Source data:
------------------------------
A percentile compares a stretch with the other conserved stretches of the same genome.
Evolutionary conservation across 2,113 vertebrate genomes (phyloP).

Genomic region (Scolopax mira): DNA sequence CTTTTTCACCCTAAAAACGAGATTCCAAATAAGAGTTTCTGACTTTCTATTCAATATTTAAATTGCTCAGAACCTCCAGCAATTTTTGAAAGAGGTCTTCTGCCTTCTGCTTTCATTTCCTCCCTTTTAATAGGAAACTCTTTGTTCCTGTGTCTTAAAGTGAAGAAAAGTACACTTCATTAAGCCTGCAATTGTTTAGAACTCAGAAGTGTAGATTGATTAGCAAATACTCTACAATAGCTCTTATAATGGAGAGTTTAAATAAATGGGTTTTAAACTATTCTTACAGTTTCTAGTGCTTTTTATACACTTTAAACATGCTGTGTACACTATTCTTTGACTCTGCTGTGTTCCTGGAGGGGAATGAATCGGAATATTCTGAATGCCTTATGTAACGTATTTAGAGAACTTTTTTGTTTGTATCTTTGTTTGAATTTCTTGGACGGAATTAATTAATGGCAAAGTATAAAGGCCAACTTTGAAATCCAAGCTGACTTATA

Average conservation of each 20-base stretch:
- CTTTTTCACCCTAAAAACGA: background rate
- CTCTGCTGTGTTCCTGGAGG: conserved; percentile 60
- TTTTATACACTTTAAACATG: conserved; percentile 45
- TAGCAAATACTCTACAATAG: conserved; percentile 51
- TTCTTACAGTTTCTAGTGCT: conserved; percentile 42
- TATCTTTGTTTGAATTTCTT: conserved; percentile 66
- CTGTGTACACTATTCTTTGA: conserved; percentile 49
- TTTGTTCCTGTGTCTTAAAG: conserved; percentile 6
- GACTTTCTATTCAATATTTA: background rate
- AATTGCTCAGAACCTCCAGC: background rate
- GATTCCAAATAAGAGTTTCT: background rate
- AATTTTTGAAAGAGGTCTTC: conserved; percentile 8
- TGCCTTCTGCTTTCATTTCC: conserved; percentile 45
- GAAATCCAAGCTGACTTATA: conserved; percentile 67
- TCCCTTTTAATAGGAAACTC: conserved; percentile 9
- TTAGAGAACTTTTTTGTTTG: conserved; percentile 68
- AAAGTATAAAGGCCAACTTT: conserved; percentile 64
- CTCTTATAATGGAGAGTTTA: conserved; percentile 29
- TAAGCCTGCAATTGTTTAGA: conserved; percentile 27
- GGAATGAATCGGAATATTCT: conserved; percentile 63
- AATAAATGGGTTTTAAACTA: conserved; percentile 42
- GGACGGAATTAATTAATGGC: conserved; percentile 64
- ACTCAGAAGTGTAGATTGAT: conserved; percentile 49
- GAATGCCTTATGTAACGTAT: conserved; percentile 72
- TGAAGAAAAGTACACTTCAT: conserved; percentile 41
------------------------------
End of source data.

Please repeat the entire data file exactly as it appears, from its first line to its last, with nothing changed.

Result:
A percentile compares a stretch with the other conserved stretches of the same genome.
Evolutionary conservation across 2,113 vertebrate genomes (phyloP).

Genomic region (Scolopax mira): DNA sequence CTTTTTCACCCTAAAAACGAGATTCCAAATAAGAGTTTCTGACTTTCTATTCAATATTTAAATTGCTCAGAACCTCCAGCAATTTTTGAAAGAGGTCTTCTGCCTTCTGCTTTCATTTCCTCCCTTTTAATAGGAAACTCTTTGTTCCTGTGTCTTAAAGTGAAGAAAAGTACACTTCATTAAGCCTGCAATTGTTTAGAACTCAGAAGTGTAGATTGATTAGCAAATACTCTACAATAGCTCTTATAATGGAGAGTTTAAATAAATGGGTTTTAAACTATTCTTACAGTTTCTAGTGCTTTTTATACACTTTAAACATGCTGTGTACACTATTCTTTGACTCTGCTGTGTTCCTGGAGGGGAATGAATCGGAATATTCTGAATGCCTTATGTAACGTATTTAGAGAACTTTTTTGTTTGTATCTTTGTTTGAATTTCTTGGACGGAATTAATTAATGGCAAAGTATAAAGGCCAACTTTGAAATCCAAGCTGACTTATA

Average conservation of each 20-base stretch:
- CTTTTTCACCCTAAAAACGA: background rate
- CTCTGCTGTGTTCCTGGAGG: conserved; percentile 60
- TTTTATACACTTTAAACATG: conserved; percentile 45
- TAGCAAATACTCTACAATAG: conserved; percentile 51
- TTCTTACAGTTTCTAGTGCT: conserved; percentile 42
- TATCTTTGTTTGAATTTCTT: conserved; percentile 66
- CTGTGTACACTATTCTTTGA: conserved; percentile 49
- TTTGTTCCTGTGTCTTAAAG: conserved; percentile 6
- GACTTTCTATTCAATATTTA: background rate
- AATTGCTCAGAACCTCCAGC: background rate
- GATTCCAAATAAGAGTTTCT: background rate
- AATTTTTGAAAGAGGTCTTC: conserved; percentile 8
- TGCCTTCTGCTTTCATTTCC: conserved; percentile 45
- GAAATCCAAGCTGACTTATA: conserved; percentile 67
- TCCCTTTTAATAGGAAACTC: conserved; percentile 9
- TTAGAGAACTTTTTTGTTTG: conserved; percentile 68
- AAAGTATAAAGGCCAACTTT: conserved; percentile 64
- CTCTTATAATGGAGAGTTTA: conserved; percentile 29
- TAAGCCTGCAATTGTTTAGA: conserved; percentile 27
- GGAATGAATCGGAATATTCT: conserved; percentile 63
- AATAAATGGGTTTTAAACTA: conserved; percentile 42
- GGACGGAATTAATTAATGGC: conserved; percentile 64
- ACTCAGAAGTGTAGATTGAT: conserved; percentile 49
- GAATGCCTTATGTAACGTAT: conserved; percentile 72
- TGAAGAAAAGTACACTTCAT: conserved; percentile 41